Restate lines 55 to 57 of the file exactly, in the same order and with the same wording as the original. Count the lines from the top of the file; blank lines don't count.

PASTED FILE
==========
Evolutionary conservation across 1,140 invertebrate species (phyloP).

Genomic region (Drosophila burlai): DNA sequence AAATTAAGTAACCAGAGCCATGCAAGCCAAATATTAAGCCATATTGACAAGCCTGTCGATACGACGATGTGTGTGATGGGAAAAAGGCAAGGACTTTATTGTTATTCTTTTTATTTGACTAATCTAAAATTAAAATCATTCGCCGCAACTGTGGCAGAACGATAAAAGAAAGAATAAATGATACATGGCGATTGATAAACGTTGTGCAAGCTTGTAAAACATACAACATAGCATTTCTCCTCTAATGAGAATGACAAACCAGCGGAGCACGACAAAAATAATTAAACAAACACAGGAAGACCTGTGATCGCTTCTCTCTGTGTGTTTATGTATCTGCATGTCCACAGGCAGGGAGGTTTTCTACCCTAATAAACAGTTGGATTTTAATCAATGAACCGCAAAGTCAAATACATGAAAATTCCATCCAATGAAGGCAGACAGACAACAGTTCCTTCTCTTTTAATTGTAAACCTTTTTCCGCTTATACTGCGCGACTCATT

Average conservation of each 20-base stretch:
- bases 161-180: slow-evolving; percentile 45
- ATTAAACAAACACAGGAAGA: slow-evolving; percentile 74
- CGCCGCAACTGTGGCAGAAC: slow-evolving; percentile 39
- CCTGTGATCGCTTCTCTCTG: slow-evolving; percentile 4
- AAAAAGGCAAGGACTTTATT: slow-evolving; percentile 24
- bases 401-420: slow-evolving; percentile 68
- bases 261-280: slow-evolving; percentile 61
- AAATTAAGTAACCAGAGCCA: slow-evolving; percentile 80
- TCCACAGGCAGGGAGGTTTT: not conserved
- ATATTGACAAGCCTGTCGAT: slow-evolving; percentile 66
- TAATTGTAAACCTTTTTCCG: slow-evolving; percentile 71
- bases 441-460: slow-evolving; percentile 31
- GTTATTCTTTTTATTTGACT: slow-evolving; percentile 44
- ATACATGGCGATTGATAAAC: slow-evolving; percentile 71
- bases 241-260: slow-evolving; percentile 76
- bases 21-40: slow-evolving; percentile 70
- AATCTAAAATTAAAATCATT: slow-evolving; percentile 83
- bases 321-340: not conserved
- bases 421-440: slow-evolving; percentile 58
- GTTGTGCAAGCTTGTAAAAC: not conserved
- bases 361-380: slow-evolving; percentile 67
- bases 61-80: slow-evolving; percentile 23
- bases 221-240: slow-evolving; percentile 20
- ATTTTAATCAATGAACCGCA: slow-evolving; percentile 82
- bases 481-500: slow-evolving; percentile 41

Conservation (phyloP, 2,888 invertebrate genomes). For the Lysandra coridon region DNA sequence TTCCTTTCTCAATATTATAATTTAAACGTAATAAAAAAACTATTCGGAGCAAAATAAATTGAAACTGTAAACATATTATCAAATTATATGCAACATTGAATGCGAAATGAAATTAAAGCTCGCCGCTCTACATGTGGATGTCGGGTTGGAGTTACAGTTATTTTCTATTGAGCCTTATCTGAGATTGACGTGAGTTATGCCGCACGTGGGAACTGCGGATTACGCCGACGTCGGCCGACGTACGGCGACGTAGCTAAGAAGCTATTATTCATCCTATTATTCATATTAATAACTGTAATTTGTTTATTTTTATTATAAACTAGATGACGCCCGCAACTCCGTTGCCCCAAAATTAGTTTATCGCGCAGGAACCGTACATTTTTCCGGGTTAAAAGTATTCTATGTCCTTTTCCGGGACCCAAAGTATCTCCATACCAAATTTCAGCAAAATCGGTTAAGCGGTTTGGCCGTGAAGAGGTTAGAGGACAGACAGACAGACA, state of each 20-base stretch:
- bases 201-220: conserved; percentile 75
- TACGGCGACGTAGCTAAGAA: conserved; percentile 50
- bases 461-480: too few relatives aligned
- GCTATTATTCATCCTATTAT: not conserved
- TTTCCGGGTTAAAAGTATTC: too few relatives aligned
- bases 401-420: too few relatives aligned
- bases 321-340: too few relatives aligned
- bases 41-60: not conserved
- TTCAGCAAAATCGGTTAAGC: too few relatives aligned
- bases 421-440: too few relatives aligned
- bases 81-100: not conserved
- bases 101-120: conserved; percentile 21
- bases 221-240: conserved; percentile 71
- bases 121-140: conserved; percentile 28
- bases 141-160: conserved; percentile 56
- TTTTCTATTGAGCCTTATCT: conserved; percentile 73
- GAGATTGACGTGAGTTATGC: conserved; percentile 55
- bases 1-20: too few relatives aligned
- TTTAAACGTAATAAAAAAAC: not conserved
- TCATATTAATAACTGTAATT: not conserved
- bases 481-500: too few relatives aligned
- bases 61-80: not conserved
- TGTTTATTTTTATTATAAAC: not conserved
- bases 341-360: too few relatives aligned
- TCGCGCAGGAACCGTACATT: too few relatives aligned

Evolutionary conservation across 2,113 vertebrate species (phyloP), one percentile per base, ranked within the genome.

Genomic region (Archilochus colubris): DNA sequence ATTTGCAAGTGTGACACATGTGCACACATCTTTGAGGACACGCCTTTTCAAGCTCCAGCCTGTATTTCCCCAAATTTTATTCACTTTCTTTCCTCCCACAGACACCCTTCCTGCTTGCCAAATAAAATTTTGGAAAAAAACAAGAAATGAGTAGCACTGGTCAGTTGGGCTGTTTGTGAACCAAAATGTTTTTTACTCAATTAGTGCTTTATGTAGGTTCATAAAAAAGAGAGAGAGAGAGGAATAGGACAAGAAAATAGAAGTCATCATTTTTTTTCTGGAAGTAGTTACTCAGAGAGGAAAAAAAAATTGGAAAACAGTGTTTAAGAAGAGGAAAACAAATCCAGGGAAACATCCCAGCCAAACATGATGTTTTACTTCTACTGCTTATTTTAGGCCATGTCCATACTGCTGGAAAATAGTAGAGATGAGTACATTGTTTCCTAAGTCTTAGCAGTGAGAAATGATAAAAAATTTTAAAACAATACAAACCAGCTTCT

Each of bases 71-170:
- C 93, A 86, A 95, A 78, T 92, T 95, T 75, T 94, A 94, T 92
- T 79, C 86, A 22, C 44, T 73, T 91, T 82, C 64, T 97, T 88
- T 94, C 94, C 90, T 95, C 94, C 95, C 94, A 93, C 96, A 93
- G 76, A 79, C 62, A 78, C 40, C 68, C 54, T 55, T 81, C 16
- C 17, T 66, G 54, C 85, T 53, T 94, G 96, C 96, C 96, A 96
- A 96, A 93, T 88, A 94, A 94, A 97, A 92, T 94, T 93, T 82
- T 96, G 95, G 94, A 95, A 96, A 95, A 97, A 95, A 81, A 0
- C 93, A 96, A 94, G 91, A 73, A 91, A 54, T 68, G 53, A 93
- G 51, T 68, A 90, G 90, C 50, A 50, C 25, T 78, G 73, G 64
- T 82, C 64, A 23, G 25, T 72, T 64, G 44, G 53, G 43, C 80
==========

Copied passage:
Evolutionary conservation across 2,113 vertebrate species (phyloP), one percentile per base, ranked within the genome.

Genomic region (Archilochus colubris): DNA sequence ATTTGCAAGTGTGACACATGTGCACACATCTTTGAGGACACGCCTTTTCAAGCTCCAGCCTGTATTTCCCCAAATTTTATTCACTTTCTTTCCTCCCACAGACACCCTTCCTGCTTGCCAAATAAAATTTTGGAAAAAAACAAGAAATGAGTAGCACTGGTCAGTTGGGCTGTTTGTGAACCAAAATGTTTTTTACTCAATTAGTGCTTTATGTAGGTTCATAAAAAAGAGAGAGAGAGAGGAATAGGACAAGAAAATAGAAGTCATCATTTTTTTTCTGGAAGTAGTTACTCAGAGAGGAAAAAAAAATTGGAAAACAGTGTTTAAGAAGAGGAAAACAAATCCAGGGAAACATCCCAGCCAAACATGATGTTTTACTTCTACTGCTTATTTTAGGCCATGTCCATACTGCTGGAAAATAGTAGAGATGAGTACATTGTTTCCTAAGTCTTAGCAGTGAGAAATGATAAAAAATTTTAAAACAATACAAACCAGCTTCT

Each of bases 71-170: